2. If, during the evolution of the code, the type of the field (or the existence of the field) comes into question, changes are both difficult, and guaranteed to break any third-party code that relies on this field.

However, using a simple strategy can address both of these problems and add some additional capability. And in C++, this comes at absolutely no runtime performance cost, as we'll see below.

Instead of defining our field as shown above, we do the following:

   class A {
        inline const Type& name() const { return this->_name; }

        inline void nameIs(Type val) { this->_name = val; }
        inline Type& nameRef() { return this->_name; }

       Type _name;

In the above, we have moved the field definition itself into private scope, and places an underscore in front of it. We have also added three tiny inlined methods providing get/set access to the field.

Features worth noting:

  • The 'name()' method returns a const version of the underlying field. It allows 'read-only' access to the field, but does not allow it to be modified. It is often at public scope, but should be placed in protected scope if the field is not part of the public interface. Obviously, the fewer field accessors in the public interface, the more separation between implementation and interface.
  • The 'nameIs()' method sets the value of the field to its single argument. This method should almost never be placed at public scope. Classes should be designed so that they, are a small set of tightly-coupled friend classes, are responsible for modifying themselves. In this way, corruption of state is much easier to identify, because only a small number of classes can be responsible, and ultimately the change had to have occured via this setter method.
  • The 'nameRef()' method has exactly the same code block as 'name()', but its return value and non-const status make it much more powerful. It too should almost never be placed at public scope, as it provides a second means of modifying the field. For example, if Type is 'int', we can write:
       a->nameRef() = 10;
    because 'nameRef()' returns a reference to the 'int' field. This accessor is useful because anything we could do with the underlying field 'a->_name', we can also do with 'a->nameRef()'. For example:
       cout << a->_name << endl;
       a->_name += 10;
    is the same as
       cout << a->nameRef() << endl;
       a->nameRef() += 10;
    except that using 'nameRef' provides for some separation of interface and implementation. Note that since 'nameRef' is inline, the above two sets of lines really are identical after compilation.

Additional Features

  • The type of the argument in 'nameIs()' can sometimes be made 'const', but when it is a pointer type, it cannot be made 'const' unless the underlying field itself is 'const'.
  • Although many C++ programmers avoid using 'const', constness can have a significant positive impact on code quality. Rather than solving 'const' issues by not using 'const', it takes only a little effort to understand the basic principles. Remember that:
    • If a variable is 'const', it cannot be modified. That is, if it appears on the right-hand side of an assignment statement, the compiler will generate an error.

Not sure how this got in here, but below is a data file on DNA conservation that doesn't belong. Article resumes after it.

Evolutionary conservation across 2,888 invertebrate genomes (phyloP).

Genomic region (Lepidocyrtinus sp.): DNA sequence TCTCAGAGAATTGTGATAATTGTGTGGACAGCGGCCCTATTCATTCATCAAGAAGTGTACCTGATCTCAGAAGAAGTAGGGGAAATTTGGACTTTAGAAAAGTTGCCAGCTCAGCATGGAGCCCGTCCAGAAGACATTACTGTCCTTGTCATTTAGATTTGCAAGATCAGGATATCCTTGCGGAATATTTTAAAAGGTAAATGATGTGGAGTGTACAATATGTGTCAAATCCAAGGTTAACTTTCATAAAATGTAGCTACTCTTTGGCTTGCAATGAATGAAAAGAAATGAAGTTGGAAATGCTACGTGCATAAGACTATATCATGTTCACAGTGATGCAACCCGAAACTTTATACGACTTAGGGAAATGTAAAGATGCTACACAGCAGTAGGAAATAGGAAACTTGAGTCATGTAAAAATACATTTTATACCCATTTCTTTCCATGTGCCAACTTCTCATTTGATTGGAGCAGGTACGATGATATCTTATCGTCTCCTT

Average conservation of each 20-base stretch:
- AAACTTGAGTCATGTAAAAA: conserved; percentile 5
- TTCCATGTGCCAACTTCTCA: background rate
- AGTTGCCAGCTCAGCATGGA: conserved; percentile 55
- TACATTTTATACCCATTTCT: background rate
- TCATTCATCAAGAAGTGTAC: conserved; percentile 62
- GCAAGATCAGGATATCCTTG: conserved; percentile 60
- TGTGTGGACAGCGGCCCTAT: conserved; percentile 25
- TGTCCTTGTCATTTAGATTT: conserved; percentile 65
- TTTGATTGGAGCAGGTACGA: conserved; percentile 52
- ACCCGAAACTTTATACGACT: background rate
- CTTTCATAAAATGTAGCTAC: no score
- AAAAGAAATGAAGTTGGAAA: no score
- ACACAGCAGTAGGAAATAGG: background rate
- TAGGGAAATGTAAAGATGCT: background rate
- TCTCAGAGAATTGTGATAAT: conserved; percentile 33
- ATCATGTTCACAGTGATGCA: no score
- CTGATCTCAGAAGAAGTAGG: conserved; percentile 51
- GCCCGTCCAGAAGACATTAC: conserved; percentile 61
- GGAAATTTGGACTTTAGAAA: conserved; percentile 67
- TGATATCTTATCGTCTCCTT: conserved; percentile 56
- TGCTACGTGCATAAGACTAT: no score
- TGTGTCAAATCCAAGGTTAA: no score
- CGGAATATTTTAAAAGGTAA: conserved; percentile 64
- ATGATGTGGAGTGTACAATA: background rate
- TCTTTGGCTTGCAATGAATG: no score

• 'const'ness is contagious - if one variable is 'const', it often forces other variables or methods to also be 'const', which may in turn force other variables or methods to be 'const', etc. etc. Because of this, the strategy of "I'll get my code working without 'const' first, then add 'const' semantics in later" is a terrible idea, because it is difficult to "add in 'const'" incrementally - making one variable/method 'const' requires many others to be made const before the code will compile again. Because of this, it is much better to always make EVERYTHING (variables and methods) 'const' by default, at least conceptually, then remove 'const' when it is established that the variable/method in question cannot be 'const' and still retain the desired semantics.
    • If a variable is 'const', then only 'const' methods can be invoked with that variable as a receiver. For example:
         const Person p;
      Only if 'somefunc' is marked as 'const' in its definition:
         void somefunc() const { ... }
      will the above 'p.somefunc();' invocation be allowed by the compiler.
    • A non-static method f() defined within a class A has a special variable called 'this'. Since it is a variable, it must have a type. The type of 'this', within class A, is ALWAYS either 'A* const' or 'const A*const'. Which one it is depends on whether the method f() is 'const' or not.
      • A method is 'const' if the keyword 'const' appears AFTER its parameter list.
      • If 'this' is of type 'A* const', it means that the space for the pointer itself cannot be changed, so the statement
           this = a;
        is not allowed. Since the 'this' variable is ALWAYS 'A* const' or 'const A*const', one is never allowed to modify 'this'. However, a variable being '*const' does not affect the ability to modify what the variable points to, so
           this->some_field = 10;
        isn't disallowed.
      • If 'this' is of type 'const A* const', it means that everything above for 'A* const' holds, AND that we cannot modify what the variable points to, so
           this->some_field = 10;
        becomes a compile-time error.

Quick Links

  Downloads : V-0.06
  Howto : Install
  Community : Mailing List
  To Do : Questions
Design Implementation Infrastructure

Conjecture is using services provided by SourceForge